Six-year-old passes GCSE

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The Independent Online
SIX-YEAR-OLD Krishan Radia has become the youngest person to pass a GCSE exam after answering questions about floor turtles and the Data Protection Act.

Krishan, who studied at Ryde College in Northwood, north London, was awarded a grade C in a GCSE Information Systems exam. The previous record- holder was Nisha Santhirarajah, aged seven, who also attended the college.

"I like doing the work but I have to concentrate on the difficult bits," said Krishan, who celebrated his success with an ice-cream.

He told GMTV that he would like to be a scientist: "I like science, and also an asteroid is going to hit the earth and I want to stop it."

His mother, Neeta, aged 35, who is a travel agent, said he had done all the work for the course in just five months. "So we weren't expecting him to do quite so well."

Teaching methods at the college are based on accelerated learning techniques that enable pupils to sit exams in a shorter time. Dr Ronald Ryde, the college principal, said: "We are extremely pleased that Krishan has passed the exam at such a young age. Yet again we have proved that age should not be a barrier to academic achievement."

In Brent, north-west London, an eight-year-old gained a C grade in Hinduism. Nitsih Upadhyaya attends a Brent primary school, but studied for the exam at a weekly Hindu Sunday school.

Dilip Lakhani, his teacher, said: "He is over the moon. It is an elaborate subject because you have to give essay-type answers. He has done very well for his age because he has had to write in a philosophical way."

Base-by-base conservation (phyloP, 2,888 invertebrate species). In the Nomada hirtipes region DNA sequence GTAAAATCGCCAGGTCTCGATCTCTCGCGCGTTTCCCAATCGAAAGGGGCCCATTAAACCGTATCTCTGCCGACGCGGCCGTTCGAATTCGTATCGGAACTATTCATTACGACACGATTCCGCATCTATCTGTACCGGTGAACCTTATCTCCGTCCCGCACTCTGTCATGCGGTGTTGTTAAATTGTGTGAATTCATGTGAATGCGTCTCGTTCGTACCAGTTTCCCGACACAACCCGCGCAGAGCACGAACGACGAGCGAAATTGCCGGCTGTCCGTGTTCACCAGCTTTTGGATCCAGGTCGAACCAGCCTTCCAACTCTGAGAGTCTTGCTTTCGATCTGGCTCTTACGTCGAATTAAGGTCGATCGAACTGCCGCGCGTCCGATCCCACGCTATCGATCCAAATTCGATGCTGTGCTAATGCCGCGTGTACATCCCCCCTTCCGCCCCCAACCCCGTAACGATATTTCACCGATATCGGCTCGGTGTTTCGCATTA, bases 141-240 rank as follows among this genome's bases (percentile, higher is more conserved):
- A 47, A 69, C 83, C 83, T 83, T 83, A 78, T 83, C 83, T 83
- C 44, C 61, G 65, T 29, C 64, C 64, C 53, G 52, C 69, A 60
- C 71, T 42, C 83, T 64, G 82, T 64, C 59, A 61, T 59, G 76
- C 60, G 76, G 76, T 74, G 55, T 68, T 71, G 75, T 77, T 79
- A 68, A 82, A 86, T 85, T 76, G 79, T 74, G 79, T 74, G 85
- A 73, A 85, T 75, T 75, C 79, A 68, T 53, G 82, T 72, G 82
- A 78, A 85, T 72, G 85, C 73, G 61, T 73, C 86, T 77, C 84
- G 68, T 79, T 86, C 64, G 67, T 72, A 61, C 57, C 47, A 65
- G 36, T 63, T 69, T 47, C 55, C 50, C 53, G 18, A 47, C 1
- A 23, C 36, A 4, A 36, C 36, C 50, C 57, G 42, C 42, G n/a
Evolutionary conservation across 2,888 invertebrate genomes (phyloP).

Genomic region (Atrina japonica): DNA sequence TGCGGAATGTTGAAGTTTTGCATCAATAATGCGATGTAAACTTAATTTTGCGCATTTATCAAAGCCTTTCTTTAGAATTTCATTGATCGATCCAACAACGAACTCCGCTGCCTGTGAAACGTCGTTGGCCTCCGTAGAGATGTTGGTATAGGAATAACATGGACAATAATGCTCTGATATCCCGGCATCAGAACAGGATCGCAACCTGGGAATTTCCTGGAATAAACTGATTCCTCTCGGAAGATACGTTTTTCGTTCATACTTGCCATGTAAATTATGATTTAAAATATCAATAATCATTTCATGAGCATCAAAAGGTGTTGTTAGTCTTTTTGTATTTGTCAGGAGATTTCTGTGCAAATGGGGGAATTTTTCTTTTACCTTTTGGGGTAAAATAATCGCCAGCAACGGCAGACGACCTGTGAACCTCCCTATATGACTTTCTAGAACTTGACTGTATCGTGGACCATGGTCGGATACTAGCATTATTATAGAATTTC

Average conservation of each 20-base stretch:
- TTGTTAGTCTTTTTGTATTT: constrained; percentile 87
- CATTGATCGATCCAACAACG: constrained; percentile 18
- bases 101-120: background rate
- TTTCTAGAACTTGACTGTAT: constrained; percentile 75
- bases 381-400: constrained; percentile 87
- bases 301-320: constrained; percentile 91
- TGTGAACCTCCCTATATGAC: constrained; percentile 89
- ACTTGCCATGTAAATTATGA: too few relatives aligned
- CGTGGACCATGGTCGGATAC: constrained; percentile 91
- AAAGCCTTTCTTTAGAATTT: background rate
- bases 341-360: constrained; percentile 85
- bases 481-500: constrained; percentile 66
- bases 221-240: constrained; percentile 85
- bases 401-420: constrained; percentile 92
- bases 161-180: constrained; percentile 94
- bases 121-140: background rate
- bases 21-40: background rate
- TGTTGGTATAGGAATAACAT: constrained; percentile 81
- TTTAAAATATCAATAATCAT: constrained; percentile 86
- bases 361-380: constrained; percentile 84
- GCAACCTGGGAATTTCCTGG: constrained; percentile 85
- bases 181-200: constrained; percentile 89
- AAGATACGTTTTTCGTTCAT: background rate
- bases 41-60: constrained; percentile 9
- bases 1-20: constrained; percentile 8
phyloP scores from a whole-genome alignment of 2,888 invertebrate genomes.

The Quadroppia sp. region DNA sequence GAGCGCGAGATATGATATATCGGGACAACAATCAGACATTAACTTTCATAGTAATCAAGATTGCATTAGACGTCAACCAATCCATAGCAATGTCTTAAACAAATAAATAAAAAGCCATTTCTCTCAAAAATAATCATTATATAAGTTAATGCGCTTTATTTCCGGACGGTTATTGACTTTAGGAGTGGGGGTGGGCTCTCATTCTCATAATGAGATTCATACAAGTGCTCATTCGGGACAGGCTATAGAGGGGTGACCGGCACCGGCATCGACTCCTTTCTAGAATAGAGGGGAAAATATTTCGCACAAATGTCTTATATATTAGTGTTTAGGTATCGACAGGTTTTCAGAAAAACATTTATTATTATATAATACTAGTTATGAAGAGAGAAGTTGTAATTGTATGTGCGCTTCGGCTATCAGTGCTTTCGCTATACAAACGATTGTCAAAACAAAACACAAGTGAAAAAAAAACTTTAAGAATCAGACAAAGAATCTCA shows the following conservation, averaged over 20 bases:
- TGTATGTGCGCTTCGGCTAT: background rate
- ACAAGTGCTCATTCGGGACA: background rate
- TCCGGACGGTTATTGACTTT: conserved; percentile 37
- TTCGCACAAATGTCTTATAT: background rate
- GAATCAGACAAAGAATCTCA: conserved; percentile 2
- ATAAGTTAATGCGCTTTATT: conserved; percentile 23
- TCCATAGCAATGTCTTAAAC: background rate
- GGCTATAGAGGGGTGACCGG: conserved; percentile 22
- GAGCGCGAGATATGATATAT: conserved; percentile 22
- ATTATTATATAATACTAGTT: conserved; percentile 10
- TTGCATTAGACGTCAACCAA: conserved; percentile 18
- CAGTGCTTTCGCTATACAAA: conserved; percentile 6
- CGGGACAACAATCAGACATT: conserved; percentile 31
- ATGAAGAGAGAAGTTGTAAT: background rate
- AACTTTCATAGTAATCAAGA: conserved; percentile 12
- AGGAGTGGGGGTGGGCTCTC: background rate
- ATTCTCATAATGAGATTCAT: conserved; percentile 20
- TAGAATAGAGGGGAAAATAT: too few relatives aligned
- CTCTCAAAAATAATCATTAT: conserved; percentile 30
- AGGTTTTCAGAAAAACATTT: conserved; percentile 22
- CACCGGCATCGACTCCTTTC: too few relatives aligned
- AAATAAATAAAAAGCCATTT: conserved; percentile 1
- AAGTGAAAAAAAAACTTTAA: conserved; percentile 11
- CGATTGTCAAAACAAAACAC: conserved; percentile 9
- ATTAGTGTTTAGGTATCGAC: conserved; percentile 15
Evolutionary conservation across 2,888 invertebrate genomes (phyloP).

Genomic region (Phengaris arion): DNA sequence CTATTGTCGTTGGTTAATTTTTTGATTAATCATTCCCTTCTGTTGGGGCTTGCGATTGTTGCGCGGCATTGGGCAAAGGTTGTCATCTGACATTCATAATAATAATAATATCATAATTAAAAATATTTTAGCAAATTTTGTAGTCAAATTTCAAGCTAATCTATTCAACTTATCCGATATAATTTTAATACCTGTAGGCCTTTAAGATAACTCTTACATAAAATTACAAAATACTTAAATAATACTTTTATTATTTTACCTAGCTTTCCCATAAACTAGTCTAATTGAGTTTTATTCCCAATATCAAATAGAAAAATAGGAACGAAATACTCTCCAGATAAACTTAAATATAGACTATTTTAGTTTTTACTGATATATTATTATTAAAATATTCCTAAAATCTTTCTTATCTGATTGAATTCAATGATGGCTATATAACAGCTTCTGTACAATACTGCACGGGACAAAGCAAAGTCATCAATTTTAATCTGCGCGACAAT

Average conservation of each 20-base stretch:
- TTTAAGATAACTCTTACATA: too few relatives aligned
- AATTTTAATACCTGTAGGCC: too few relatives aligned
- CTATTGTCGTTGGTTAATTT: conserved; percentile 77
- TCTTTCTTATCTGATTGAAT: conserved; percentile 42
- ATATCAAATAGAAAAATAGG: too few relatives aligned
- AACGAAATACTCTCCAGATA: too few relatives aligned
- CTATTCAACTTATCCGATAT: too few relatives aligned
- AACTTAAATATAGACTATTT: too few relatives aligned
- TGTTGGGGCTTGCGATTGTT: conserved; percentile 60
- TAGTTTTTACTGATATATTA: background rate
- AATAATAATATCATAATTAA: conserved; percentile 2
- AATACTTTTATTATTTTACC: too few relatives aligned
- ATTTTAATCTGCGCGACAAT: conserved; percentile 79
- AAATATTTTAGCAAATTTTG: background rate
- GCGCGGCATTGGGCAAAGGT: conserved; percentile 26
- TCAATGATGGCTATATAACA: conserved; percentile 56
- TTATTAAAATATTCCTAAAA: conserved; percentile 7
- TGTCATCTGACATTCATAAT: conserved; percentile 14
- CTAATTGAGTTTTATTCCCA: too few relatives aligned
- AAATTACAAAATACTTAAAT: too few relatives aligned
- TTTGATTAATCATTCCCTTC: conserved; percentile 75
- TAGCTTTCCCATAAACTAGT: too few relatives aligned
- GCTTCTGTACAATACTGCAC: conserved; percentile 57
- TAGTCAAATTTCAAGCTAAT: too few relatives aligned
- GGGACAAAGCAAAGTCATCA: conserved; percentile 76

Elsewhere, Matthew Brown, aged 16, from Trinity School, Croydon, south London, was one of this year's highest achievers. Matthew scored 12 A*s, but does not know of his success because he is on an expedition to the Drakensburg Mountains in South Africa.

Barnaby Lennon, head of the school, who has faxed Matthew's results to the expedition's base camp, said: "You don't need to be brilliant to get A* grades but you do have to be very diligent to get 12."

Thomas Coleman, from Wallington County Grammar School in Surrey, also gained 12 A* grades, two of them in short courses worth half a GCSE and another GCSE at A.

Some students secured good grades while battling against disability or illness.

Carly Salter, a blind student from Neath, gained seven GCSEs all at B and C grades. Carly, who attends Cefn Saeson comprehensive in Cimla, Neath, used a Braille typewriter and had the questions involving pictures or diagrams transcribed before the exam.

Richard Fletcher, aged 16, who found out two years ago that he was suffering from Hodgkin's disease, a cancer of the lymph glands, scored 10 A*s and an A grade.

Richard, a pupil at Calday Grange grammar school in the Wirral, has to return to hospital every three months for check-ups but has been given the all-clear.

For some pupils, even 10 A*s was not enough. Tom Burgis, from St Ambrose College in Cheshire, achieved 10 A*s and an A in Latin. He said he would have had an A* in Latin had it not been for the World Cup; the exam and England's game against Tunisia kicked off at the same time.

The Manchester United fan said: "It was difficult enough revising with all the build-up but when we sat down as England's campaign was starting, I got distracted thinking about the score."

Michael McMahon,

Review, page 4

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